A heavy sigh to this soft-boiled Enron of Latin-pop-but-not-quite song-of-the-summer bait. CARAMANICA

There’s a deep, primal quaver in Baby Rose’s voice that makes it arresting from its first note. In “Mortal,” she testifies to an overwhelming longing — one that threatens to drown her — in an eerie track that compounds both her need and her disorientation. Guitar chords outline a slow waltz; a backup choir joins her and sometimes wanders away from her; heard through headphones, phantom voices arise from behind and above. The song ends with her just as unmoored as she was when it began. PARELES

The beat for “Shotta Flow” — which has catapulted the young Memphis rapper NLE Choppa out of obscurity and into the maw of label bidding wars — is an inebriated tinkle of a thing, part pounding and part meandering. For the last six months, it’s stood out as one of the year’s rowdiest and most infectious hip-hop songs, thanks to the way NLE Choppa bounces on top the beat (and bounces his way through a variety of dance moves in the video). The song’s official remix features Blueface, another of this year’s viral lightning bolts, though in this context he’s an elder. In the video, directed by Cole Bennett, the two yuk-yuk it up at a backyard barbecue, careering between menacing threats and goofy dances, tough guys who are also kids on a lark. CARAMANICA

“Rescuer” previews “Everywhere We Looked Was Burning,” the first album in English by Emel Mathlouthi, a Tunisian singer who emerged during the Arab Spring. As she sings about a mysterious experience, the sustained, modal melody and stretches of drone harmony hint at North African and Arab underpinnings, while its electric and electronic instruments pulse and hover in virtual space, maintaining the enigma. PARELES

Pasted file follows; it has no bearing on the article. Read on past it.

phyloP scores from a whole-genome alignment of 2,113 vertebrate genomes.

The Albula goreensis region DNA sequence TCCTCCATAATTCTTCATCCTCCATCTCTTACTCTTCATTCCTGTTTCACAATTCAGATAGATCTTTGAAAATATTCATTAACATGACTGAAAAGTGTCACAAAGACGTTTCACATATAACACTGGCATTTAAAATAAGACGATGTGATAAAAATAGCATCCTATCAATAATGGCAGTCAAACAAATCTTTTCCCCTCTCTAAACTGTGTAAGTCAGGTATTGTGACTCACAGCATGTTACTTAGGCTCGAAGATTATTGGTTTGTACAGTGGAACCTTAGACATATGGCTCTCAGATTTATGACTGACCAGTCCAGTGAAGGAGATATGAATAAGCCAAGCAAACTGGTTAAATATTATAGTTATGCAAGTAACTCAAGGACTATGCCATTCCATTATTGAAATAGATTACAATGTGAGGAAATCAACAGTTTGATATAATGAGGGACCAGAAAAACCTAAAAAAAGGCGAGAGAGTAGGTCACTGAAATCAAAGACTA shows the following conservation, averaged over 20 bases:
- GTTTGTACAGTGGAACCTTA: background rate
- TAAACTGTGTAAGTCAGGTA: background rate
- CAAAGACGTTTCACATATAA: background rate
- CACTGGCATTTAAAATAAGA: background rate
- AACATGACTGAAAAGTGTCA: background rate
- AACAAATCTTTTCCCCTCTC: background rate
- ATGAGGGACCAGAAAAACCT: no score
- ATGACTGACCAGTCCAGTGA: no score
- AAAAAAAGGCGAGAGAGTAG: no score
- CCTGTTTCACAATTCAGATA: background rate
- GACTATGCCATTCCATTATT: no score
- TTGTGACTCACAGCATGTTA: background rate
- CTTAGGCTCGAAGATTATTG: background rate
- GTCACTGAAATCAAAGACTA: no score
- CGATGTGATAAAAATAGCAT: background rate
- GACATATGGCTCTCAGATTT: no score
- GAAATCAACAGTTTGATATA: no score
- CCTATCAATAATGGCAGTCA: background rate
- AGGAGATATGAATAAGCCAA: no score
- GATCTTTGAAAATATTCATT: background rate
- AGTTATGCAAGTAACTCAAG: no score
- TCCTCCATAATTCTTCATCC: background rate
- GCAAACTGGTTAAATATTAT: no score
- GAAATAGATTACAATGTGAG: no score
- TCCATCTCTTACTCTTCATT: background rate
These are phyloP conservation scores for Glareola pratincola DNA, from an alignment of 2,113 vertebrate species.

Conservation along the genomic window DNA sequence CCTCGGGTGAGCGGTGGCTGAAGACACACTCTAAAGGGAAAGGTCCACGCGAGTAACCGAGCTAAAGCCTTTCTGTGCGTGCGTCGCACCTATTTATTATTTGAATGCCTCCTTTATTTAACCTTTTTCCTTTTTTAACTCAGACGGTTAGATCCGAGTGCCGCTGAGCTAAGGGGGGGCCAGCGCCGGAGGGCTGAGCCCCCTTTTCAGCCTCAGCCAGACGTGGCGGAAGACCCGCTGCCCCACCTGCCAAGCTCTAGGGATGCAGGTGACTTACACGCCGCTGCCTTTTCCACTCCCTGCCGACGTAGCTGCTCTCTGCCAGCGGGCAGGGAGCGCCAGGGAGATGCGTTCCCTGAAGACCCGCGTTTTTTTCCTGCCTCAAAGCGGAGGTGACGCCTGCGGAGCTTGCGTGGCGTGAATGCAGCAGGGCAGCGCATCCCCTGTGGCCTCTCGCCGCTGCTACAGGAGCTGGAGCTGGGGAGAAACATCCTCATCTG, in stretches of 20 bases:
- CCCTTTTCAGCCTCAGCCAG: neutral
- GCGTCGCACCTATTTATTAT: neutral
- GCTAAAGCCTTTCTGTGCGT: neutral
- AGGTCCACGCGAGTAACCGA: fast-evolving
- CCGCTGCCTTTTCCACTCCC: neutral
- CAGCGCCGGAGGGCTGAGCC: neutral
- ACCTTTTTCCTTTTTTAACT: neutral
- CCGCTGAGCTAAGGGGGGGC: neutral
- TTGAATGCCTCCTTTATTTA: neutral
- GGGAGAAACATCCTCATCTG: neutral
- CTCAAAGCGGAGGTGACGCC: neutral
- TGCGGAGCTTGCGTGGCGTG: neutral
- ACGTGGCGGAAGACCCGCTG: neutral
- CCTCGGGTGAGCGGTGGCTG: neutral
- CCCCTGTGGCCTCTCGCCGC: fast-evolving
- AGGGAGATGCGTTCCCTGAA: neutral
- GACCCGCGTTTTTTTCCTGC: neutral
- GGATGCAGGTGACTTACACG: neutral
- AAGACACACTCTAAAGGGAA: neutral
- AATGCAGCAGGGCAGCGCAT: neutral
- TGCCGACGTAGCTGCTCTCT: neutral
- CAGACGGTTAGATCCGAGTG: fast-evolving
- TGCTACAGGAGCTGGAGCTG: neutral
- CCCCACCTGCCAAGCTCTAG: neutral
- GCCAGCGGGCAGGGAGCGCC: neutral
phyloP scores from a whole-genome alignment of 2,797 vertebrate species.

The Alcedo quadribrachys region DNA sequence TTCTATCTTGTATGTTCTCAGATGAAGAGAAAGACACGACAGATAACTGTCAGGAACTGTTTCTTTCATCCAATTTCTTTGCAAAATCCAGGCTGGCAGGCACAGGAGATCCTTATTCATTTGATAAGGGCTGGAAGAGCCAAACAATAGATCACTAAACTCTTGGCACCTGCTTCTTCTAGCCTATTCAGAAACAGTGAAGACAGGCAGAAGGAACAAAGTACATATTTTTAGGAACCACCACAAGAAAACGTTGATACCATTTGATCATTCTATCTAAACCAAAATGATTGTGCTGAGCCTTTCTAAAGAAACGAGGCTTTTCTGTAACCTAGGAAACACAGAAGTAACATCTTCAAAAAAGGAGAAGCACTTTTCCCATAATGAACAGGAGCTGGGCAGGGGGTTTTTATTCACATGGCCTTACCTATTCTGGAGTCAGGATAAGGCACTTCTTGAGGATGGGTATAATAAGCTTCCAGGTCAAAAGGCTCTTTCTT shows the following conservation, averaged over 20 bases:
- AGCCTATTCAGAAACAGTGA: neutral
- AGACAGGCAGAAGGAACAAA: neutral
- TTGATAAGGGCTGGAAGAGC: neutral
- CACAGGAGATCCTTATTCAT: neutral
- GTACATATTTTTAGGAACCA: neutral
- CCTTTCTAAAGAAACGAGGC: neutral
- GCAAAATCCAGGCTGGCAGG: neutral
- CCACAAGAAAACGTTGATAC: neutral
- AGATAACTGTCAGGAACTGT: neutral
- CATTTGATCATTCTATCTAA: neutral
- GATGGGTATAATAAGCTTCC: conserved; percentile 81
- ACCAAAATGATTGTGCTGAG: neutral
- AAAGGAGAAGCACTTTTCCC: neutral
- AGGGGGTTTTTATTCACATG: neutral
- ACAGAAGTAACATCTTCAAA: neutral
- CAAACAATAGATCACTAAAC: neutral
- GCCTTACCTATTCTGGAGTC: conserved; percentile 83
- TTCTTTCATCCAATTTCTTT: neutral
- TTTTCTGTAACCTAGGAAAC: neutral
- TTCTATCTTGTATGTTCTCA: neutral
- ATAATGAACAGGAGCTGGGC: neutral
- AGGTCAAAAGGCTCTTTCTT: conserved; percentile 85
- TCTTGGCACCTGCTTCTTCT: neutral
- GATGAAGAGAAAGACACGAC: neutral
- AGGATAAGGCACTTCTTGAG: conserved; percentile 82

The alto saxophonist Greg Ward and the bass clarinetist Jason Stein are two of Chicago’s most entrancing woodwind players, each as brightly articulate as he is evasive and contrarian. They often find themselves on the same gigs, typically in other people’s bands, but they recently decided to start Nature Work, a collective quartet of their own, with the indomitable Eric Revis on bass and the bushwhacking drummer Jim Black. On Stein’s “Porch Time,” from the band’s self-titled debut, a whispery convocation builds into nervous, reeling flurry; eventually the group establishes a freckly rhythm, horns dipping and dashing over a slanted bass pattern. Finally, Stein and Ward take turns blowing sparks over top. RUSSONELLO

Devotees of Shabaka Hutchings will already be aware that there’s a fleet of young South African musicians who have taken a renewed interest in the spiritual-jazz sound of the 1970s, and are turning its tools into something fresh and deep. The new sextet Spaza includes two members of Shabaka and the Ancestors (the British saxophonist’s collaboration with Mzansi musicians), plus other young vocalists and instrumentalists based in Johannesburg or Soweto. On “Sunlight, Glycerine, 2 Loose Draws,” voices, electronics, acoustic instruments and percussion make a humid, sultry stew. Their cyclical patterns may call to mind the steady tread of an evening walk in the woods, the comforts of nature and the danger of darkness closing in around you. RUSSONELLO